Students study longer, join labor market later | Germany| News and in-depth reporting from Berlin and beyond | DW | 14.03.2011
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Students study longer, join labor market later

Extended time studying has become a priority over immediately looking for a job for many students in Germany. Engineering programs have seen the largest increase in enrollment during this trend.

Students at a lecture

Students in Germany are studying longer

The German Federal Statistics Office has found that a significant percentage of young people are entering the labor market later than they did 10 years ago. Less than 37 percent of those aged 20 to 24 were employed in 2009, compared to 44 percent in 1999 for the same age group, the office reported on Monday.

Accounting for this shift is the fact that German students are studying longer, attending purely vocational institutions and enrolling in dual education programs at a later age. Almost half (48 percent) of 20 to 24-year-olds were enrolled in education or work training in 2009, compared to just over a third (37 percent) in 1999.

Those who did join the labor force in 2009 were more likely to be committed to fixed-term contracts than 10 years ago. This was partly the result of the economic crisis, which discouraged prudent German manufacturers from offering long-term contracts. Almost 25 percent of those aged 20 to 24 were employed under such terms, while 16 percent of 25- to 29-year-olds had fixed contracts. Those numbers were 17 and 10 percent, respectively, in 1999.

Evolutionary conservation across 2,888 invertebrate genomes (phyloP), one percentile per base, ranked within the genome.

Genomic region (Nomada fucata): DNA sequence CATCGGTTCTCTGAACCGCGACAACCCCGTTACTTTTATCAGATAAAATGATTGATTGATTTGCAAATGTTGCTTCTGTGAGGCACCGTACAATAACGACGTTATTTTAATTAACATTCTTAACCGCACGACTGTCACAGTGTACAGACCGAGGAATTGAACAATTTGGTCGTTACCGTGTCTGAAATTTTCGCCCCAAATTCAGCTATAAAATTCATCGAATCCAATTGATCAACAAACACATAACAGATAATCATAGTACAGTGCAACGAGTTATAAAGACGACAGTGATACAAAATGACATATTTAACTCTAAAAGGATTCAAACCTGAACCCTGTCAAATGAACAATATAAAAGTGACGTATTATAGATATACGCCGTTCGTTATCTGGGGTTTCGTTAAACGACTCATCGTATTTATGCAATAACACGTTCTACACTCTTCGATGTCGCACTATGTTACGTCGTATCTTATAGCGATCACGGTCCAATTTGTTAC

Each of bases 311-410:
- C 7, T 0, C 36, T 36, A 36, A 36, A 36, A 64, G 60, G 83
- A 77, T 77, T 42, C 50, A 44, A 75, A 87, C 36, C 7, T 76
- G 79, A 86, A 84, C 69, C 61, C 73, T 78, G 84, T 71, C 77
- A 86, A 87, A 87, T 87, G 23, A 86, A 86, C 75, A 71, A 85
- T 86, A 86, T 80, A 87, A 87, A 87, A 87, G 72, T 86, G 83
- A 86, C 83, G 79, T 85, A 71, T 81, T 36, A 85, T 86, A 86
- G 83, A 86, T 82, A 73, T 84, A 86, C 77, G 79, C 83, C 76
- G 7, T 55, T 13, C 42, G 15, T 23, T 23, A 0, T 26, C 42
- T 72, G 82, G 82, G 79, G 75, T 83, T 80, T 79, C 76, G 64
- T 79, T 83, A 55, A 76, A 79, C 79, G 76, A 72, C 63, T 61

Encouraging news for German industry

students in an engineering lab

There is an increased interest in engineering

Businesses in Germany will be delighted that applications to engineering programs across German academic institutions have increased by just over 8 percent in the 2010 academic year compared to the previous year.

Germany has suffered from a severe shortage of engineers over the last half decade following a sharp decline in the profession's prestige since the environmental movement of the 1970s. The crisis reached a peak in 2006 when the Association of German Engineers declared a shortage of 36,000 engineers in the country.

Engineering programs received the highest increase in interest in a year that boasted a 5 percent overall increase in university applications.

Legal, economic and social science programs received the most applications, a trend that has continued throughout Germany over the past few years.

Young Germans are increasingly pursuing creative professions, as enrollment in arts, language and culture studies all saw an increase of 6 percent compared to 2009.

Mathematics and science programs remained popular, seeing an increase of just under 5 percent, while enrollment in health sciences and human medicine studies rose by 4 percent.

Author: Christian Nathler
Editor: Nancy Isenson

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